The facts about Ontario's sex ed curriculum
Sex education has become a rallying issue in the upcoming election, but what is being taught in our schools?
The Ontario election campaign hasn't begun officially, but it's already in full swing with leadership candidates holding town halls and speaking tours. And one of the issues galvanizing Progressive Conservative voters has been the provincial sex ed curriculum.
PC Leader Doug Ford has not been clear about what he would do if made premier. Since winning the leadership he has said he would scrap the curriculum altogether, but a statement issued Tuesday by his campaign said Ford is "going to examine the entire curriculum and consult with parents and teachers to ensure Ontario children have the essential skills, including math, needed for the jobs of the future."
The topic was debated by all Ford's PC leadership rivals, including Tanya Granic Allen and Christine Elliott, and Ford's sex ed stance helped him win.
But do Ford and his defeated rivals know what they're talking about when it comes to this issue? To find out, CBC News took five statements made during the two PC leadership debates and ran them by two experts, as well as Ontario's Ministry of Education.
Carly Basian, from Toronto, leads workshops on the new sex education curriculum for students, teachers and other school personnel across Ontario, and Jessica O'Reilly, also from Toronto, is a public speaker who also provides some training on sex education for teachers.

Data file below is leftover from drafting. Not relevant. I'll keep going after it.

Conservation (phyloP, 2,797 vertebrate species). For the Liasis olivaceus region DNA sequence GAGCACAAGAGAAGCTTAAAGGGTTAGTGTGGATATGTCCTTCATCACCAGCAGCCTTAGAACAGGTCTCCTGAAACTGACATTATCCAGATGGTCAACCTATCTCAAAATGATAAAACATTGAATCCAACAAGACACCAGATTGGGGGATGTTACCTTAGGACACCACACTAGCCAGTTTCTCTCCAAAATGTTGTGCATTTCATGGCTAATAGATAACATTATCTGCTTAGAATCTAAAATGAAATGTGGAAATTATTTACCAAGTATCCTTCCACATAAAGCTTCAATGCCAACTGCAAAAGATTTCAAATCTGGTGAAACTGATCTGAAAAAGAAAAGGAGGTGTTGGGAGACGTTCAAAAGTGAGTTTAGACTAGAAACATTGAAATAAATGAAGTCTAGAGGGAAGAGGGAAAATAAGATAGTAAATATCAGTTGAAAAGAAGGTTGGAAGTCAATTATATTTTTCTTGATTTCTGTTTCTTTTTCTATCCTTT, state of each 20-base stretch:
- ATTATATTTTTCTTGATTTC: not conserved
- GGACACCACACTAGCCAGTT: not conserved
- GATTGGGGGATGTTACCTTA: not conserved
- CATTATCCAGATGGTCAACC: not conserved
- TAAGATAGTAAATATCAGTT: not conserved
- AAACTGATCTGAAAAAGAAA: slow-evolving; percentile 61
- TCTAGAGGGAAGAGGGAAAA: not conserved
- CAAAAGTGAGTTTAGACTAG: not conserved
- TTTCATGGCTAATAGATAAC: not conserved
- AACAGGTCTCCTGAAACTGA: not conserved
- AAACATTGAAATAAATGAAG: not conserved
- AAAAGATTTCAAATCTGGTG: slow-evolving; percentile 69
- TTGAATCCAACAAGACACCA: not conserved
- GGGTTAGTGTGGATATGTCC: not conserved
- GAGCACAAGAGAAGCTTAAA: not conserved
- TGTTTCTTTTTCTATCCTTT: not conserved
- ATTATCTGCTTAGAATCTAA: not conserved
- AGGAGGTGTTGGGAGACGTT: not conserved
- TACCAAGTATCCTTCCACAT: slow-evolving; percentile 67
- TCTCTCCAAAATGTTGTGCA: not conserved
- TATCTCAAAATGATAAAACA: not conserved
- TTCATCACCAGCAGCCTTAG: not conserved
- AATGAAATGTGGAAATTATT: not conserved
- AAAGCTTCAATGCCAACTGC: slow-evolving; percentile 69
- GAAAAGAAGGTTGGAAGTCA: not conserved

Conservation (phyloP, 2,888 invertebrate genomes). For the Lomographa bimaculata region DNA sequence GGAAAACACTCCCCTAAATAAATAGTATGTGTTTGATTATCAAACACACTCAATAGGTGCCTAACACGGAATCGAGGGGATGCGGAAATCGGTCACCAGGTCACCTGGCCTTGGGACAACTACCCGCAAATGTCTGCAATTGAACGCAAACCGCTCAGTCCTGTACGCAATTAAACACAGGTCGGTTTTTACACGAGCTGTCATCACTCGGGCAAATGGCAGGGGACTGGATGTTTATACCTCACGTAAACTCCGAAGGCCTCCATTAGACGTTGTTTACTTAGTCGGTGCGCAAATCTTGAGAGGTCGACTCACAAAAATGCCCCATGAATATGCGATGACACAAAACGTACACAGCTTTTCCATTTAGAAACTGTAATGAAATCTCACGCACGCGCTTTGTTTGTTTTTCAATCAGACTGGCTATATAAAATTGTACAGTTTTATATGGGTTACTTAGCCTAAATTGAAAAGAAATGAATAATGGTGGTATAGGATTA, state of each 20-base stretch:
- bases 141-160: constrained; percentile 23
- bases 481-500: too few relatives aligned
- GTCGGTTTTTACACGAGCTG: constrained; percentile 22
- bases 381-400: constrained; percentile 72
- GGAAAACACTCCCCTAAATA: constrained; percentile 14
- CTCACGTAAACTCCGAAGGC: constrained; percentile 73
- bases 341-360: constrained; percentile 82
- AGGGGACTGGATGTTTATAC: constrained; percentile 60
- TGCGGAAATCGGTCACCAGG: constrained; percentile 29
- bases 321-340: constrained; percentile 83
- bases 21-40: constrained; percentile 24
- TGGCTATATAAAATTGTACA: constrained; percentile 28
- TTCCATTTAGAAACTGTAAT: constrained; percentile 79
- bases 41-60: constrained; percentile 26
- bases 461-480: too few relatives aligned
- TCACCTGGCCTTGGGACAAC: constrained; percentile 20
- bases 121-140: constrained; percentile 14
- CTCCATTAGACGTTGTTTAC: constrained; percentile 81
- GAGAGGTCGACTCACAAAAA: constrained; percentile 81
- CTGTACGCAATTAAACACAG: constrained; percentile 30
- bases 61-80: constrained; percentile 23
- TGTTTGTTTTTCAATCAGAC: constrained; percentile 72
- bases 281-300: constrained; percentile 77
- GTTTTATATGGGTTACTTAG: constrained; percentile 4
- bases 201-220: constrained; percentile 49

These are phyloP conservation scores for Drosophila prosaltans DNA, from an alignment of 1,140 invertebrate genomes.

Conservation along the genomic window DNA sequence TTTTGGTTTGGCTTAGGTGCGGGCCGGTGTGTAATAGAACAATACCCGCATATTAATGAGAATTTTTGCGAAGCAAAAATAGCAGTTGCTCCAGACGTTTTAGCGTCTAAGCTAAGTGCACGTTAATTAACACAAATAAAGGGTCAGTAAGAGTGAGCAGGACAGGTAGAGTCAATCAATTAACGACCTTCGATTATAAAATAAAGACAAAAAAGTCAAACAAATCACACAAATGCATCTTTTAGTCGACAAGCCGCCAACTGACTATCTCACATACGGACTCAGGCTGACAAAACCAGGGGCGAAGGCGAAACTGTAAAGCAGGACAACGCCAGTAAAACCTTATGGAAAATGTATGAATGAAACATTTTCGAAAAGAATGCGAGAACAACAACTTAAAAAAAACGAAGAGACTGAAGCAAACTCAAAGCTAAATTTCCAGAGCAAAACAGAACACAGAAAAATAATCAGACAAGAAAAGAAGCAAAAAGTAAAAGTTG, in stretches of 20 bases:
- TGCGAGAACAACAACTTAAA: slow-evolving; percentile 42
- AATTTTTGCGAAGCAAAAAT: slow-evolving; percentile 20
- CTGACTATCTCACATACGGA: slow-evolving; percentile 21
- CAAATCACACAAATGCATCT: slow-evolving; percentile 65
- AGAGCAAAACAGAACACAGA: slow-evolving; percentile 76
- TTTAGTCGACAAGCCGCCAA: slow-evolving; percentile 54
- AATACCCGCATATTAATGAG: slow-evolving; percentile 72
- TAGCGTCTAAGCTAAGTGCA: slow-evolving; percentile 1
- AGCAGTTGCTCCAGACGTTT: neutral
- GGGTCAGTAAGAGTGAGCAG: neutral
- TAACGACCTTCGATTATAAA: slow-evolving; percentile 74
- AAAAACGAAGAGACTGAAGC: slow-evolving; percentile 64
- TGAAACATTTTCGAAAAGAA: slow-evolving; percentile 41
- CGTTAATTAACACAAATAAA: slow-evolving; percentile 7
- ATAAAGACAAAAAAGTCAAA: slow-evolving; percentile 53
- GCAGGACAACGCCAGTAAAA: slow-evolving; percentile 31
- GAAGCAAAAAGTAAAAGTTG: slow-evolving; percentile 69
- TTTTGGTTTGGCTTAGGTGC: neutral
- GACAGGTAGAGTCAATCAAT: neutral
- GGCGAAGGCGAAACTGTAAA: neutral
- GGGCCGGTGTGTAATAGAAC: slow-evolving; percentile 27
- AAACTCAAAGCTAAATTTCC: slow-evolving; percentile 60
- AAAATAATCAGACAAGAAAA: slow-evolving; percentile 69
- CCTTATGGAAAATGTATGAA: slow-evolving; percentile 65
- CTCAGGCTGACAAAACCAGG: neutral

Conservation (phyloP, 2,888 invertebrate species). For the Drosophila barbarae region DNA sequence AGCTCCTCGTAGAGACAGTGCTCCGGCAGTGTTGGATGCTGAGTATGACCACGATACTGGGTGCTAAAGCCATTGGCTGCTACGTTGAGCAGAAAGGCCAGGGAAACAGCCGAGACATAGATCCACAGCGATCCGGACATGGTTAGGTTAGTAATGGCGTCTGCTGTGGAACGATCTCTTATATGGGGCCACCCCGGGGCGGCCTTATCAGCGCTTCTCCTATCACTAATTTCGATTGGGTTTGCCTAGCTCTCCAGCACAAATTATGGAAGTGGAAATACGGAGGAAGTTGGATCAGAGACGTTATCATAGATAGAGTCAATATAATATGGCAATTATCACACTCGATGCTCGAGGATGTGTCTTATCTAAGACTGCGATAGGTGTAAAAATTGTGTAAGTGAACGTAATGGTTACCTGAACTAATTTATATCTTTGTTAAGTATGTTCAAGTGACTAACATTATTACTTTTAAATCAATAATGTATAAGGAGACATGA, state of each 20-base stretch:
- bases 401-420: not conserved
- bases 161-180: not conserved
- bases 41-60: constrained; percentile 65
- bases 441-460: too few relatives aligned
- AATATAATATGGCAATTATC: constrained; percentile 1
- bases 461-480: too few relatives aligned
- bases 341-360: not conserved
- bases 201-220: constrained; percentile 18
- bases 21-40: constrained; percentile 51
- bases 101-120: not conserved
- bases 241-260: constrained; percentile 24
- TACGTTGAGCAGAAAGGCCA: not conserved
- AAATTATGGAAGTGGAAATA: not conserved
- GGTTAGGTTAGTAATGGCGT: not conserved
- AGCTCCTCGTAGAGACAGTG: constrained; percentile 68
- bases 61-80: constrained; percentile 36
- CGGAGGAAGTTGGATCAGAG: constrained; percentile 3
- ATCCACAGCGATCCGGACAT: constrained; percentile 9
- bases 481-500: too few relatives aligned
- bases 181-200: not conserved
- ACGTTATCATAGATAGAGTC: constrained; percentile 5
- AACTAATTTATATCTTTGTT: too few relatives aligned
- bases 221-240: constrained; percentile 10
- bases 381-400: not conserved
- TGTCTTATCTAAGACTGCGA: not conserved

Here's what they have to say.
'Parents were not consulted on sex education. I can guarantee it.'
- Doug Ford
In the fall of 2014, the Ministry of Education surveyed approximately 4,000 parents, one for every elementary school in the province, according to the ministry.
"To have 4,000 voices chime in, that's a very solid number," Basian said.
Principals and parent involvement committee chairs chose which parent representative from the school council would complete the survey, and were told to do so independently to ensure "the quality and integrity of the data," the ministry said.
The ministry also gathered input from "2,400 educators and other stakeholders via face-to-face sessions and an online survey," and "consulted 700 students in 26 face-to-face regional consultation sessions."
In addition, police, academics, Children's Aid Societies, the Centre for Addiction and Mental Health, the Ontario Physical and Health Education Association, the Ontario Healthy Schools Coalition and the Institute for Catholic Education were consulted.
'Maybe [students] could concentrate full scale on math if they weren't talking about anal sex in the classroom.'
- Tanya Granic Allen
Adding same-sex relationships to the curriculum caused such a backlash in 2010 that former premier Dalton McGuinty dropped the whole thing hours after his education minister defended it in the legislature. The curriculum was eventually introduced in the fall of 2015.
Basian said that prior to the new curriculum, there was no mention of anything other than penile-vaginal sex.
"We have to consider that sex is different for different people," Basian said.
"It's not a how-to guide, but a harm-reduction approach," O'Reilly added.